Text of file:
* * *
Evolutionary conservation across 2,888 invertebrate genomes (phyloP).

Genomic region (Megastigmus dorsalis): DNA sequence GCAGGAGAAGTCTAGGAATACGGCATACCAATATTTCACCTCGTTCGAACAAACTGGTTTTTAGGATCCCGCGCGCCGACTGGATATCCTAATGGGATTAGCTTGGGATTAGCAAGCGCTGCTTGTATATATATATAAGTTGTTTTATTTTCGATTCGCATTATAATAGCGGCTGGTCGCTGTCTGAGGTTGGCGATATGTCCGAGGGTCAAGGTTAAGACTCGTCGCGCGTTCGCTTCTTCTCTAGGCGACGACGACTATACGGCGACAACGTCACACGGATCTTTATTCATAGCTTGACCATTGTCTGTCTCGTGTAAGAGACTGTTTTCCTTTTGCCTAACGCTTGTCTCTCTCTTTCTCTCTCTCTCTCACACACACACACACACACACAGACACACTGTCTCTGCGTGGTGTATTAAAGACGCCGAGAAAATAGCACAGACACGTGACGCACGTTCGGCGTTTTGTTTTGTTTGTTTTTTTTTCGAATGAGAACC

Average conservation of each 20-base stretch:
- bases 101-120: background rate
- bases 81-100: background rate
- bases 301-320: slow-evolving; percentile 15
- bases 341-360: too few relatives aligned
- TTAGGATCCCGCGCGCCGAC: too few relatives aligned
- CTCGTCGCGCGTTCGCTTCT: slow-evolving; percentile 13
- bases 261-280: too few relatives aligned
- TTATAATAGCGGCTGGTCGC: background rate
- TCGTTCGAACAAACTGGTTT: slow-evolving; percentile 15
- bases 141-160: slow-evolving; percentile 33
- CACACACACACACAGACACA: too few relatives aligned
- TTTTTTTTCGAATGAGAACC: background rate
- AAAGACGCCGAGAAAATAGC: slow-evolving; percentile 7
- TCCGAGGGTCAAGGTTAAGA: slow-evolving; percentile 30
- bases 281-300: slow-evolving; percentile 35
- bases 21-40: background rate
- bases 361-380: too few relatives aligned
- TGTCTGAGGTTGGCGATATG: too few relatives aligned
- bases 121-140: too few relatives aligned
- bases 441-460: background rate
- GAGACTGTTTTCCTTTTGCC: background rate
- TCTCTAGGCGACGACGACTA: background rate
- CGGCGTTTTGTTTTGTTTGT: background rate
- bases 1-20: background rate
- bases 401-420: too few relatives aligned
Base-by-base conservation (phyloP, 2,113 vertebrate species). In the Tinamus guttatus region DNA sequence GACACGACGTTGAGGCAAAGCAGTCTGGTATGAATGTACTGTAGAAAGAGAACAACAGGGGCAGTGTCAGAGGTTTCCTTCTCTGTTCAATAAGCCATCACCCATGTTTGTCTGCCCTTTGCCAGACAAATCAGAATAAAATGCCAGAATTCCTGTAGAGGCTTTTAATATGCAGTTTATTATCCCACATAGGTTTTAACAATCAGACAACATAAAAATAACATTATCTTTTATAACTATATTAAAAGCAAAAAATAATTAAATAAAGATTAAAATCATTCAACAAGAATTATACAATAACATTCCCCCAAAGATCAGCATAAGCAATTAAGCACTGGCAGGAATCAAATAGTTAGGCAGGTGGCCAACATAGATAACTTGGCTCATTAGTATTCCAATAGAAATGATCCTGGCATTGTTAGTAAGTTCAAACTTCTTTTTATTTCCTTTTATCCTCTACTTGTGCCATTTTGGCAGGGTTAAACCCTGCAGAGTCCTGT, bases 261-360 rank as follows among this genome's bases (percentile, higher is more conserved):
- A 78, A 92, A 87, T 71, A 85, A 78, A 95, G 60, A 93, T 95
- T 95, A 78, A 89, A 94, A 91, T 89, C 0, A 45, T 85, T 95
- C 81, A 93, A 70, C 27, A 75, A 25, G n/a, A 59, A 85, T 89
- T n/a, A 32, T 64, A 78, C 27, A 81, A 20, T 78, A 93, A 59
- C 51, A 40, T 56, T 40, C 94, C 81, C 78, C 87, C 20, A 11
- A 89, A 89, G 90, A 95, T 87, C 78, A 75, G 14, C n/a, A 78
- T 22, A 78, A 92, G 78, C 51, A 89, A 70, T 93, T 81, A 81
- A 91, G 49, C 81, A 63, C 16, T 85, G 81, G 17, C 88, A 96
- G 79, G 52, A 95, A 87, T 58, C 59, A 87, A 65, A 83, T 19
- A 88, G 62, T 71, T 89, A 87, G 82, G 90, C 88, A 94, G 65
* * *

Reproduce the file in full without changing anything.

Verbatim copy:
Evolutionary conservation across 2,888 invertebrate genomes (phyloP).

Genomic region (Megastigmus dorsalis): DNA sequence GCAGGAGAAGTCTAGGAATACGGCATACCAATATTTCACCTCGTTCGAACAAACTGGTTTTTAGGATCCCGCGCGCCGACTGGATATCCTAATGGGATTAGCTTGGGATTAGCAAGCGCTGCTTGTATATATATATAAGTTGTTTTATTTTCGATTCGCATTATAATAGCGGCTGGTCGCTGTCTGAGGTTGGCGATATGTCCGAGGGTCAAGGTTAAGACTCGTCGCGCGTTCGCTTCTTCTCTAGGCGACGACGACTATACGGCGACAACGTCACACGGATCTTTATTCATAGCTTGACCATTGTCTGTCTCGTGTAAGAGACTGTTTTCCTTTTGCCTAACGCTTGTCTCTCTCTTTCTCTCTCTCTCTCACACACACACACACACACACAGACACACTGTCTCTGCGTGGTGTATTAAAGACGCCGAGAAAATAGCACAGACACGTGACGCACGTTCGGCGTTTTGTTTTGTTTGTTTTTTTTTCGAATGAGAACC

Average conservation of each 20-base stretch:
- bases 101-120: background rate
- bases 81-100: background rate
- bases 301-320: slow-evolving; percentile 15
- bases 341-360: too few relatives aligned
- TTAGGATCCCGCGCGCCGAC: too few relatives aligned
- CTCGTCGCGCGTTCGCTTCT: slow-evolving; percentile 13
- bases 261-280: too few relatives aligned
- TTATAATAGCGGCTGGTCGC: background rate
- TCGTTCGAACAAACTGGTTT: slow-evolving; percentile 15
- bases 141-160: slow-evolving; percentile 33
- CACACACACACACAGACACA: too few relatives aligned
- TTTTTTTTCGAATGAGAACC: background rate
- AAAGACGCCGAGAAAATAGC: slow-evolving; percentile 7
- TCCGAGGGTCAAGGTTAAGA: slow-evolving; percentile 30
- bases 281-300: slow-evolving; percentile 35
- bases 21-40: background rate
- bases 361-380: too few relatives aligned
- TGTCTGAGGTTGGCGATATG: too few relatives aligned
- bases 121-140: too few relatives aligned
- bases 441-460: background rate
- GAGACTGTTTTCCTTTTGCC: background rate
- TCTCTAGGCGACGACGACTA: background rate
- CGGCGTTTTGTTTTGTTTGT: background rate
- bases 1-20: background rate
- bases 401-420: too few relatives aligned
Base-by-base conservation (phyloP, 2,113 vertebrate species). In the Tinamus guttatus region DNA sequence GACACGACGTTGAGGCAAAGCAGTCTGGTATGAATGTACTGTAGAAAGAGAACAACAGGGGCAGTGTCAGAGGTTTCCTTCTCTGTTCAATAAGCCATCACCCATGTTTGTCTGCCCTTTGCCAGACAAATCAGAATAAAATGCCAGAATTCCTGTAGAGGCTTTTAATATGCAGTTTATTATCCCACATAGGTTTTAACAATCAGACAACATAAAAATAACATTATCTTTTATAACTATATTAAAAGCAAAAAATAATTAAATAAAGATTAAAATCATTCAACAAGAATTATACAATAACATTCCCCCAAAGATCAGCATAAGCAATTAAGCACTGGCAGGAATCAAATAGTTAGGCAGGTGGCCAACATAGATAACTTGGCTCATTAGTATTCCAATAGAAATGATCCTGGCATTGTTAGTAAGTTCAAACTTCTTTTTATTTCCTTTTATCCTCTACTTGTGCCATTTTGGCAGGGTTAAACCCTGCAGAGTCCTGT, bases 261-360 rank as follows among this genome's bases (percentile, higher is more conserved):
- A 78, A 92, A 87, T 71, A 85, A 78, A 95, G 60, A 93, T 95
- T 95, A 78, A 89, A 94, A 91, T 89, C 0, A 45, T 85, T 95
- C 81, A 93, A 70, C 27, A 75, A 25, G n/a, A 59, A 85, T 89
- T n/a, A 32, T 64, A 78, C 27, A 81, A 20, T 78, A 93, A 59
- C 51, A 40, T 56, T 40, C 94, C 81, C 78, C 87, C 20, A 11
- A 89, A 89, G 90, A 95, T 87, C 78, A 75, G 14, C n/a, A 78
- T 22, A 78, A 92, G 78, C 51, A 89, A 70, T 93, T 81, A 81
- A 91, G 49, C 81, A 63, C 16, T 85, G 81, G 17, C 88, A 96
- G 79, G 52, A 95, A 87, T 58, C 59, A 87, A 65, A 83, T 19
- A 88, G 62, T 71, T 89, A 87, G 82, G 90, C 88, A 94, G 65